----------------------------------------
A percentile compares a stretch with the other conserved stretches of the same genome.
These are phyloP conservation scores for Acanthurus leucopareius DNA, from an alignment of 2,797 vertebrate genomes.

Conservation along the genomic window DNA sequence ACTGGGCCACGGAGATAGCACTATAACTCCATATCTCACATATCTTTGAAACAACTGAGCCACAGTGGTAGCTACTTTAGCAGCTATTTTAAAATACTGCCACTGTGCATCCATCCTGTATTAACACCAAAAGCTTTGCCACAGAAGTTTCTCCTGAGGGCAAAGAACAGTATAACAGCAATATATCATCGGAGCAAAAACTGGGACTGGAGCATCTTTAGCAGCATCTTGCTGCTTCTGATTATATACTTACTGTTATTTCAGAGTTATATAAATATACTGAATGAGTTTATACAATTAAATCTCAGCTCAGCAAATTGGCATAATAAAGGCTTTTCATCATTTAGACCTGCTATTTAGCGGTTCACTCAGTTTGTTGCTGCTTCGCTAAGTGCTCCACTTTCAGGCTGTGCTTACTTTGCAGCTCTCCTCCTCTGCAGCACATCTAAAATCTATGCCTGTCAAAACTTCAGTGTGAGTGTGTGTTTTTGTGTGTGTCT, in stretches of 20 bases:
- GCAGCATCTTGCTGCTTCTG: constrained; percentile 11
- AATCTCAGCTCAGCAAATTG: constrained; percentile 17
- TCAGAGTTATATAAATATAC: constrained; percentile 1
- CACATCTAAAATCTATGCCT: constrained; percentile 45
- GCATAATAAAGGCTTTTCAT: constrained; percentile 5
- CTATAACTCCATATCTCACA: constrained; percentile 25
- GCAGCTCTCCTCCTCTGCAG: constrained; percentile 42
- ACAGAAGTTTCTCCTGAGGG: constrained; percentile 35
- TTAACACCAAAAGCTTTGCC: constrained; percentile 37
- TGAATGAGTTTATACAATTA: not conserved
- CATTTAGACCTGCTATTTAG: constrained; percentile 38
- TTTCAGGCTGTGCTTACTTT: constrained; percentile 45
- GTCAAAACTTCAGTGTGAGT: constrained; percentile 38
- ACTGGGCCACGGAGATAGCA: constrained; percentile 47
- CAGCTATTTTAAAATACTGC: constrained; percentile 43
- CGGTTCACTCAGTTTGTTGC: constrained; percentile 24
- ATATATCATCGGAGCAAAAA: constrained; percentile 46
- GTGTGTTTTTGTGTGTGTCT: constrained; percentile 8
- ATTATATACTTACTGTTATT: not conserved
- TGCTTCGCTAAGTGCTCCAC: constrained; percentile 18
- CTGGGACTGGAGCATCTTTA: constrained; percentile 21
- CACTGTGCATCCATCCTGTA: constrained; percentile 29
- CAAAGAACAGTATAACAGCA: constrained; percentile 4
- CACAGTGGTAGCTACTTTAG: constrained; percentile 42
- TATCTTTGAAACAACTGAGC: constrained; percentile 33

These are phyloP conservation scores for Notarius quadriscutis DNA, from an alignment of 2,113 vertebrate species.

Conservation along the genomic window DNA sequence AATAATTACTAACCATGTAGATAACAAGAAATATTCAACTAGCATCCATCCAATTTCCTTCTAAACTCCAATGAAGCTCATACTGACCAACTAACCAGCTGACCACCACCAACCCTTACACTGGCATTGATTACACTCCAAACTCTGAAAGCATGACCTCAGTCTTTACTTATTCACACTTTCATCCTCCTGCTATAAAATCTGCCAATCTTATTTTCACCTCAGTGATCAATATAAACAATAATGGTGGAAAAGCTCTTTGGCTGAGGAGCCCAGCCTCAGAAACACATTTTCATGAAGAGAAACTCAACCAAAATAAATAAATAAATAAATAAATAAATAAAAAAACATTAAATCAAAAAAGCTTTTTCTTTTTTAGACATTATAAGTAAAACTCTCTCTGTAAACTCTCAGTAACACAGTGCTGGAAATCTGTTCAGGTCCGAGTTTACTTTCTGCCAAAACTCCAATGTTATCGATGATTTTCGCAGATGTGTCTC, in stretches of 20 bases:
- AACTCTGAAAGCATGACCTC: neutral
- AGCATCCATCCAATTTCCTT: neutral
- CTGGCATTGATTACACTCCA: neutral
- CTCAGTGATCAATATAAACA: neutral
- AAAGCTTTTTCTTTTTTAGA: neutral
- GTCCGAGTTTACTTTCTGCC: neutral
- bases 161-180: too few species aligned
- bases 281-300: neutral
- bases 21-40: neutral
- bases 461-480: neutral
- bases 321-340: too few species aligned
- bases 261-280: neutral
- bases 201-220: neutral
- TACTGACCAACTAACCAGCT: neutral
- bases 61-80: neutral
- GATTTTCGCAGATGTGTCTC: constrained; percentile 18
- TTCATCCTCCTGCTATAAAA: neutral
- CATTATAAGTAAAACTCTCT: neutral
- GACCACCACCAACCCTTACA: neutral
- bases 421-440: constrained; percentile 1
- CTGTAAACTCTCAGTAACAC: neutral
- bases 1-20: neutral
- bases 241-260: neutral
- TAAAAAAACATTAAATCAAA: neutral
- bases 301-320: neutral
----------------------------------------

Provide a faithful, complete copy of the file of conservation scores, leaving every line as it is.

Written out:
A percentile compares a stretch with the other conserved stretches of the same genome.
These are phyloP conservation scores for Acanthurus leucopareius DNA, from an alignment of 2,797 vertebrate genomes.

Conservation along the genomic window DNA sequence ACTGGGCCACGGAGATAGCACTATAACTCCATATCTCACATATCTTTGAAACAACTGAGCCACAGTGGTAGCTACTTTAGCAGCTATTTTAAAATACTGCCACTGTGCATCCATCCTGTATTAACACCAAAAGCTTTGCCACAGAAGTTTCTCCTGAGGGCAAAGAACAGTATAACAGCAATATATCATCGGAGCAAAAACTGGGACTGGAGCATCTTTAGCAGCATCTTGCTGCTTCTGATTATATACTTACTGTTATTTCAGAGTTATATAAATATACTGAATGAGTTTATACAATTAAATCTCAGCTCAGCAAATTGGCATAATAAAGGCTTTTCATCATTTAGACCTGCTATTTAGCGGTTCACTCAGTTTGTTGCTGCTTCGCTAAGTGCTCCACTTTCAGGCTGTGCTTACTTTGCAGCTCTCCTCCTCTGCAGCACATCTAAAATCTATGCCTGTCAAAACTTCAGTGTGAGTGTGTGTTTTTGTGTGTGTCT, in stretches of 20 bases:
- GCAGCATCTTGCTGCTTCTG: constrained; percentile 11
- AATCTCAGCTCAGCAAATTG: constrained; percentile 17
- TCAGAGTTATATAAATATAC: constrained; percentile 1
- CACATCTAAAATCTATGCCT: constrained; percentile 45
- GCATAATAAAGGCTTTTCAT: constrained; percentile 5
- CTATAACTCCATATCTCACA: constrained; percentile 25
- GCAGCTCTCCTCCTCTGCAG: constrained; percentile 42
- ACAGAAGTTTCTCCTGAGGG: constrained; percentile 35
- TTAACACCAAAAGCTTTGCC: constrained; percentile 37
- TGAATGAGTTTATACAATTA: not conserved
- CATTTAGACCTGCTATTTAG: constrained; percentile 38
- TTTCAGGCTGTGCTTACTTT: constrained; percentile 45
- GTCAAAACTTCAGTGTGAGT: constrained; percentile 38
- ACTGGGCCACGGAGATAGCA: constrained; percentile 47
- CAGCTATTTTAAAATACTGC: constrained; percentile 43
- CGGTTCACTCAGTTTGTTGC: constrained; percentile 24
- ATATATCATCGGAGCAAAAA: constrained; percentile 46
- GTGTGTTTTTGTGTGTGTCT: constrained; percentile 8
- ATTATATACTTACTGTTATT: not conserved
- TGCTTCGCTAAGTGCTCCAC: constrained; percentile 18
- CTGGGACTGGAGCATCTTTA: constrained; percentile 21
- CACTGTGCATCCATCCTGTA: constrained; percentile 29
- CAAAGAACAGTATAACAGCA: constrained; percentile 4
- CACAGTGGTAGCTACTTTAG: constrained; percentile 42
- TATCTTTGAAACAACTGAGC: constrained; percentile 33

These are phyloP conservation scores for Notarius quadriscutis DNA, from an alignment of 2,113 vertebrate species.

Conservation along the genomic window DNA sequence AATAATTACTAACCATGTAGATAACAAGAAATATTCAACTAGCATCCATCCAATTTCCTTCTAAACTCCAATGAAGCTCATACTGACCAACTAACCAGCTGACCACCACCAACCCTTACACTGGCATTGATTACACTCCAAACTCTGAAAGCATGACCTCAGTCTTTACTTATTCACACTTTCATCCTCCTGCTATAAAATCTGCCAATCTTATTTTCACCTCAGTGATCAATATAAACAATAATGGTGGAAAAGCTCTTTGGCTGAGGAGCCCAGCCTCAGAAACACATTTTCATGAAGAGAAACTCAACCAAAATAAATAAATAAATAAATAAATAAATAAAAAAACATTAAATCAAAAAAGCTTTTTCTTTTTTAGACATTATAAGTAAAACTCTCTCTGTAAACTCTCAGTAACACAGTGCTGGAAATCTGTTCAGGTCCGAGTTTACTTTCTGCCAAAACTCCAATGTTATCGATGATTTTCGCAGATGTGTCTC, in stretches of 20 bases:
- AACTCTGAAAGCATGACCTC: neutral
- AGCATCCATCCAATTTCCTT: neutral
- CTGGCATTGATTACACTCCA: neutral
- CTCAGTGATCAATATAAACA: neutral
- AAAGCTTTTTCTTTTTTAGA: neutral
- GTCCGAGTTTACTTTCTGCC: neutral
- bases 161-180: too few species aligned
- bases 281-300: neutral
- bases 21-40: neutral
- bases 461-480: neutral
- bases 321-340: too few species aligned
- bases 261-280: neutral
- bases 201-220: neutral
- TACTGACCAACTAACCAGCT: neutral
- bases 61-80: neutral
- GATTTTCGCAGATGTGTCTC: constrained; percentile 18
- TTCATCCTCCTGCTATAAAA: neutral
- CATTATAAGTAAAACTCTCT: neutral
- GACCACCACCAACCCTTACA: neutral
- bases 421-440: constrained; percentile 1
- CTGTAAACTCTCAGTAACAC: neutral
- bases 1-20: neutral
- bases 241-260: neutral
- TAAAAAAACATTAAATCAAA: neutral
- bases 301-320: neutral